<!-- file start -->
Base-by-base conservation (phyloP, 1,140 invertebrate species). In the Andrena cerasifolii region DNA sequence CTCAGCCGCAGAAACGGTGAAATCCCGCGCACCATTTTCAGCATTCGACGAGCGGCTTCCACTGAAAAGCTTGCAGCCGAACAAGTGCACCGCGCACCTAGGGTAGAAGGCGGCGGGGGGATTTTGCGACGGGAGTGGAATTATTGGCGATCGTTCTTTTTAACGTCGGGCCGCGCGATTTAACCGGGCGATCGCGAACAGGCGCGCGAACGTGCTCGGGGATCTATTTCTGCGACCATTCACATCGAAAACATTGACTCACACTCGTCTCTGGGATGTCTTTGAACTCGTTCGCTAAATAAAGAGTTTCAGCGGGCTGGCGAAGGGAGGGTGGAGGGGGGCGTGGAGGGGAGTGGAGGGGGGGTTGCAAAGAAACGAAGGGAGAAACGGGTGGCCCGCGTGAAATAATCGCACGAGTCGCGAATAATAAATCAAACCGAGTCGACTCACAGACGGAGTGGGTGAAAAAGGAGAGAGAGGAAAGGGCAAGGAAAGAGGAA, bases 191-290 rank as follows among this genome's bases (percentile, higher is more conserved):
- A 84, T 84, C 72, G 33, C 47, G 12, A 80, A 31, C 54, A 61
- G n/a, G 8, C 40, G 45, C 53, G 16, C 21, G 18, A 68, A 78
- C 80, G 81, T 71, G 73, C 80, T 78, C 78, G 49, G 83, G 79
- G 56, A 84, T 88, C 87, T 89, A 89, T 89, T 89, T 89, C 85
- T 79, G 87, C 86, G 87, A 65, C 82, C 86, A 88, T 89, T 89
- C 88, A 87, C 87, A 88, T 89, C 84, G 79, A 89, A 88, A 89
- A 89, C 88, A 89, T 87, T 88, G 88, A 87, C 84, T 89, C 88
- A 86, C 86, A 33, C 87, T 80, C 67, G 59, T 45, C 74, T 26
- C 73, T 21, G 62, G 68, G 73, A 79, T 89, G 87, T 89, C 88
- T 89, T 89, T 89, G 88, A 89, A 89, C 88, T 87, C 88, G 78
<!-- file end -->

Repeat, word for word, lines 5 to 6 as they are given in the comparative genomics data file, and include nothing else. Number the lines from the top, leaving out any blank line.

- G 56, A 84, T 88, C 87, T 89, A 89, T 89, T 89, T 89, C 85
- T 79, G 87, C 86, G 87, A 65, C 82, C 86, A 88, T 89, T 89